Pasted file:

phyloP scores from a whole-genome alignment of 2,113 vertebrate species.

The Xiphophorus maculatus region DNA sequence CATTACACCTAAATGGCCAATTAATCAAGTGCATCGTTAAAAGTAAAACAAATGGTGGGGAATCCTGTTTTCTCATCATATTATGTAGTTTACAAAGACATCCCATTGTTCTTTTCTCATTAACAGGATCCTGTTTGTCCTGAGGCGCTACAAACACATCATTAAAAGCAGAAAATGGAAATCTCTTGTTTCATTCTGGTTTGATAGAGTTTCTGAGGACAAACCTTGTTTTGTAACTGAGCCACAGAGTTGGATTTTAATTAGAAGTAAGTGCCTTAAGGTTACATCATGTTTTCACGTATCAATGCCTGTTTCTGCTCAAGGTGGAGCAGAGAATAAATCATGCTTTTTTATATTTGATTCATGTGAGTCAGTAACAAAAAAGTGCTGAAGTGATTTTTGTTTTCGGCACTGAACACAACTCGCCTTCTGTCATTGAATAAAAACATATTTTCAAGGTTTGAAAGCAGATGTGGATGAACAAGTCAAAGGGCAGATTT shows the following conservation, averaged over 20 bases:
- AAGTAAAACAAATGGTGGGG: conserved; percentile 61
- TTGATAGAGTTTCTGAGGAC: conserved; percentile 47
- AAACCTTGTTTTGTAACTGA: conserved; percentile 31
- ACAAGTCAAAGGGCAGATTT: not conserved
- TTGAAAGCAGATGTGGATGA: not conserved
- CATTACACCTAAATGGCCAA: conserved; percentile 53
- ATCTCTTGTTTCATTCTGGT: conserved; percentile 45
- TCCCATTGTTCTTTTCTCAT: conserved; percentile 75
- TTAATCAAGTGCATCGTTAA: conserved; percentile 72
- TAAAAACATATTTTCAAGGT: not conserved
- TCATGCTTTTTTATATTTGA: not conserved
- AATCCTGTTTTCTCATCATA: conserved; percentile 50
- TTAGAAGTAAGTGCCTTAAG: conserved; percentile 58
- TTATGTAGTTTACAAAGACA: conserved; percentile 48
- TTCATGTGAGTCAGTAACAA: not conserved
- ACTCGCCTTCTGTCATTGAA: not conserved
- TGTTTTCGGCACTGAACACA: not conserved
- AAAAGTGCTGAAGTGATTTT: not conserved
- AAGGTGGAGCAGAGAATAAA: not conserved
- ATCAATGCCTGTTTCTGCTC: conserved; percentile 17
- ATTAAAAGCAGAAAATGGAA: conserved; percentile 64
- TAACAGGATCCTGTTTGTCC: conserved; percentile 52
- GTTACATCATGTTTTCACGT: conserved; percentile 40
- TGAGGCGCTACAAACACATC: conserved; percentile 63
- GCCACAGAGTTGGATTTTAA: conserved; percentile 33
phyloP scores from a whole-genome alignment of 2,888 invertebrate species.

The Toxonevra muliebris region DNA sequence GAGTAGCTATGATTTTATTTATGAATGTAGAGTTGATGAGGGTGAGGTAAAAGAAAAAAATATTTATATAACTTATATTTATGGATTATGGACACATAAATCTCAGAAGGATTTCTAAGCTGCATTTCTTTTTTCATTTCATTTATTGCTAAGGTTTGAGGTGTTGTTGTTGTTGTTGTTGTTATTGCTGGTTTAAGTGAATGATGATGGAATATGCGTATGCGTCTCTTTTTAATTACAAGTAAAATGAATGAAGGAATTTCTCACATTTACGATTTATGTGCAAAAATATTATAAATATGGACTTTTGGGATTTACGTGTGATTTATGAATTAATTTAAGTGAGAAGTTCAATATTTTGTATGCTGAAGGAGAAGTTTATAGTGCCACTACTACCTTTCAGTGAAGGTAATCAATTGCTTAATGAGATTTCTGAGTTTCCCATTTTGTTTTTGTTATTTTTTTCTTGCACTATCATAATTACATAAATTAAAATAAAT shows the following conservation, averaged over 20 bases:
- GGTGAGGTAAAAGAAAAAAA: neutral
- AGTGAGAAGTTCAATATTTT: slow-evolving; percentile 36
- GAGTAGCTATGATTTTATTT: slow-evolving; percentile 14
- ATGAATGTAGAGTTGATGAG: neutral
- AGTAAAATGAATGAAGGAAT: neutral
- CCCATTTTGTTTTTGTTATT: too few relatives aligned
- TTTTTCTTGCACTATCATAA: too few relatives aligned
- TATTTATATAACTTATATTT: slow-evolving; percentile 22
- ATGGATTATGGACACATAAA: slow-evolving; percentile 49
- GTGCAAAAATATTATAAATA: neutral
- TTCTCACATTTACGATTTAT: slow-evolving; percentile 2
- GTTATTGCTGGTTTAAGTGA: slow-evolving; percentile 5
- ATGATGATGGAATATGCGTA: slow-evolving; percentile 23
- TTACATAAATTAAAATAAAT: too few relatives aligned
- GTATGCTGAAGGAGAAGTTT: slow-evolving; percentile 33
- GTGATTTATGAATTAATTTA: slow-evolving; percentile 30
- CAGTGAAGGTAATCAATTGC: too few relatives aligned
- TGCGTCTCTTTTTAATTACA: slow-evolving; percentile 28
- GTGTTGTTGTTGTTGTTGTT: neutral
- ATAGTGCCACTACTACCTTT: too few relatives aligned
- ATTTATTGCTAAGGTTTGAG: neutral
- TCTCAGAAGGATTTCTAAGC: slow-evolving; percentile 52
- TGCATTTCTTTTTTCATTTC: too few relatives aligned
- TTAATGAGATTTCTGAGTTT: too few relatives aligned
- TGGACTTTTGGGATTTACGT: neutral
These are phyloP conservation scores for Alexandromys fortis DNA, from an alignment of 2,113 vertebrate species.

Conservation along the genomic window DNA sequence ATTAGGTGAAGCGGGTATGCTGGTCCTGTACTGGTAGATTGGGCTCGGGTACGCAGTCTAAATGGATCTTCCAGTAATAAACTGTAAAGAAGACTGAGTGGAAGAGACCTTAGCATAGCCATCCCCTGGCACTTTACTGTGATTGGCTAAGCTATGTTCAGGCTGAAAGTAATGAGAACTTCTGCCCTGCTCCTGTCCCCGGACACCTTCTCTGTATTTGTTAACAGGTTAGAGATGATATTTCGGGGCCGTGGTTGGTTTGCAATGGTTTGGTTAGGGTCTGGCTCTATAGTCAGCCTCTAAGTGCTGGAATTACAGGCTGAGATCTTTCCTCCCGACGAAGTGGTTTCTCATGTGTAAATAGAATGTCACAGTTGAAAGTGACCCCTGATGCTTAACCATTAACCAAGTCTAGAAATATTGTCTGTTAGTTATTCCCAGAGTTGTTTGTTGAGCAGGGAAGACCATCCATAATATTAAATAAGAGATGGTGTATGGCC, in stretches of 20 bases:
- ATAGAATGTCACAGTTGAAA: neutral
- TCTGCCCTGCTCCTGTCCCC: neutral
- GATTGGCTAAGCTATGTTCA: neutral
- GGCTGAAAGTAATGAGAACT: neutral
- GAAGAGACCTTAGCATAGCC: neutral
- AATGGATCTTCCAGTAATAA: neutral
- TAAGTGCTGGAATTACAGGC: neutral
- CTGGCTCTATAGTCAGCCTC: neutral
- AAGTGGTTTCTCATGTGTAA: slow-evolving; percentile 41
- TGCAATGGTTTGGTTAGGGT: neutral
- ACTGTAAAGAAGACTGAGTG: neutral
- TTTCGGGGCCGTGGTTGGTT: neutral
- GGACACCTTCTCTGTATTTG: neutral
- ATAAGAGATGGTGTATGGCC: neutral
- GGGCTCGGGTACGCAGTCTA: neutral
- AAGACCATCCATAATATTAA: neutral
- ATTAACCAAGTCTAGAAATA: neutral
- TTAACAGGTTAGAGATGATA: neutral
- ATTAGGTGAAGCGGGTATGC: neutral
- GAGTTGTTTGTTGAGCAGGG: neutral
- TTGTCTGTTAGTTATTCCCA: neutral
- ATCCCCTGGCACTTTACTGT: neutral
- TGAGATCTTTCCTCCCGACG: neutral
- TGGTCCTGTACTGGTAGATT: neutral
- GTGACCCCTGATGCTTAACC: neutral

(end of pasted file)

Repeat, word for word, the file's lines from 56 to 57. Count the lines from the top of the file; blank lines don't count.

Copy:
Conservation along the genomic window DNA sequence ATTAGGTGAAGCGGGTATGCTGGTCCTGTACTGGTAGATTGGGCTCGGGTACGCAGTCTAAATGGATCTTCCAGTAATAAACTGTAAAGAAGACTGAGTGGAAGAGACCTTAGCATAGCCATCCCCTGGCACTTTACTGTGATTGGCTAAGCTATGTTCAGGCTGAAAGTAATGAGAACTTCTGCCCTGCTCCTGTCCCCGGACACCTTCTCTGTATTTGTTAACAGGTTAGAGATGATATTTCGGGGCCGTGGTTGGTTTGCAATGGTTTGGTTAGGGTCTGGCTCTATAGTCAGCCTCTAAGTGCTGGAATTACAGGCTGAGATCTTTCCTCCCGACGAAGTGGTTTCTCATGTGTAAATAGAATGTCACAGTTGAAAGTGACCCCTGATGCTTAACCATTAACCAAGTCTAGAAATATTGTCTGTTAGTTATTCCCAGAGTTGTTTGTTGAGCAGGGAAGACCATCCATAATATTAAATAAGAGATGGTGTATGGCC, in stretches of 20 bases:
- ATAGAATGTCACAGTTGAAA: neutral